Polls show disease's impact on tourism

Economy
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The Independent Online

Fresh evidence emerged yesterday of the impact of the foot-and-mouth outbreak on Britain's multi-million-pound tourist industry.

Fresh evidence emerged yesterday of the impact of the foot-and-mouth outbreak on Britain's multi-million-pound tourist industry.

A survey found the crisis was costing the beer and pubs industry £38m a month with one in 10 pubs either closing or suffering a serious dip in profits. The Brewers and Licensed Retailers Association found that 92 per cent of brewing and pub companies said they were being affected by the epidemic.

A second poll found that almost two-thirds of people who were planning an Easter trip to the countryside had cancelled. The survey was done by NFU Countryside, an affiliate organisation to the National Farmers' Union, which questioned more than 500 users of its website.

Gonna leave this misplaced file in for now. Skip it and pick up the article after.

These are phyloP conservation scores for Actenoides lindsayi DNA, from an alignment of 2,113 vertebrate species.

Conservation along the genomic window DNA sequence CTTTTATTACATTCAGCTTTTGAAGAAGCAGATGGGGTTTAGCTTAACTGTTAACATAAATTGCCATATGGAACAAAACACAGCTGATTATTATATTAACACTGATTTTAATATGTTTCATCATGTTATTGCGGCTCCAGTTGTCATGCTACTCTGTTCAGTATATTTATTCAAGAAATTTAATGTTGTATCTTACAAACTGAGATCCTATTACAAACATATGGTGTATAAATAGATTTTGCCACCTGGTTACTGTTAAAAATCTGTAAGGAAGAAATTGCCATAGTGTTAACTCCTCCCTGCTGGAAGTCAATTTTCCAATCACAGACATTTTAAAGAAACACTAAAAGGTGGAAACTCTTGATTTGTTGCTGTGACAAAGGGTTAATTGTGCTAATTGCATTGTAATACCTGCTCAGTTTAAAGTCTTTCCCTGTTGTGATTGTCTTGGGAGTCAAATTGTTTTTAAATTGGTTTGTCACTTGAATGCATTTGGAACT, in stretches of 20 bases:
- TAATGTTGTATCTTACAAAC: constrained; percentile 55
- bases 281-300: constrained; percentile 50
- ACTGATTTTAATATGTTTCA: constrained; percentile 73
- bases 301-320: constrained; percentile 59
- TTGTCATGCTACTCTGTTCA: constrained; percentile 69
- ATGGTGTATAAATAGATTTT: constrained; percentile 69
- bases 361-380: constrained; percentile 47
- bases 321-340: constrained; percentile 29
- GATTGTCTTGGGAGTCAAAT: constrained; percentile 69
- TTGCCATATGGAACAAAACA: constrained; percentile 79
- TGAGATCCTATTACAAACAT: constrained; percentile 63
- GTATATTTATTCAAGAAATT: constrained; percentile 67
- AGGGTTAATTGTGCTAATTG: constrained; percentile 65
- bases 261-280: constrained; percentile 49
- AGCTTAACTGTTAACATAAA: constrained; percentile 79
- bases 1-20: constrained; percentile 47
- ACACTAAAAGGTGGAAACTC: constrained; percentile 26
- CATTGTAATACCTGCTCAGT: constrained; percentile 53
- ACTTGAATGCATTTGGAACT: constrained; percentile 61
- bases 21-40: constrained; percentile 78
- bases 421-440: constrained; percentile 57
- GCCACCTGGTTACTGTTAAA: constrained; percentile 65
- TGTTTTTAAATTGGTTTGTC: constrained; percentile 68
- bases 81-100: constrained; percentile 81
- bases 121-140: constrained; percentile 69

Rob Hayward, chief executive of the BLRA, said: "Rural pubs are suffering due to the malaise that has struck the rural economy as a consequence of foot-and-mouth. Concern is particularly acute with the Easter holiday period just round the corner. Rural pubs are open for business and it is important the Government gets that message across."

The Transport and General Workers' Union said the slump in the pub trade would hit bar staff and brewery workers hard. Brian Revell, national organiser, said the trend must be reversed before job losses and lay-offs became endemic.

"We are particularly concerned of the cumulative effect the foot-and-mouth crisis may have, following the impacts we have seen as pub ownership has concentrated further."

A poll by the Ramblers' Association found that nearly two-thirds of people wanted their councils to reopen footpaths where scientific advice suggested such action would not heighten the risk of spreading disease. The Government has urged local authorities to lift restrictions on access to footpaths but several councils have refused to comply.

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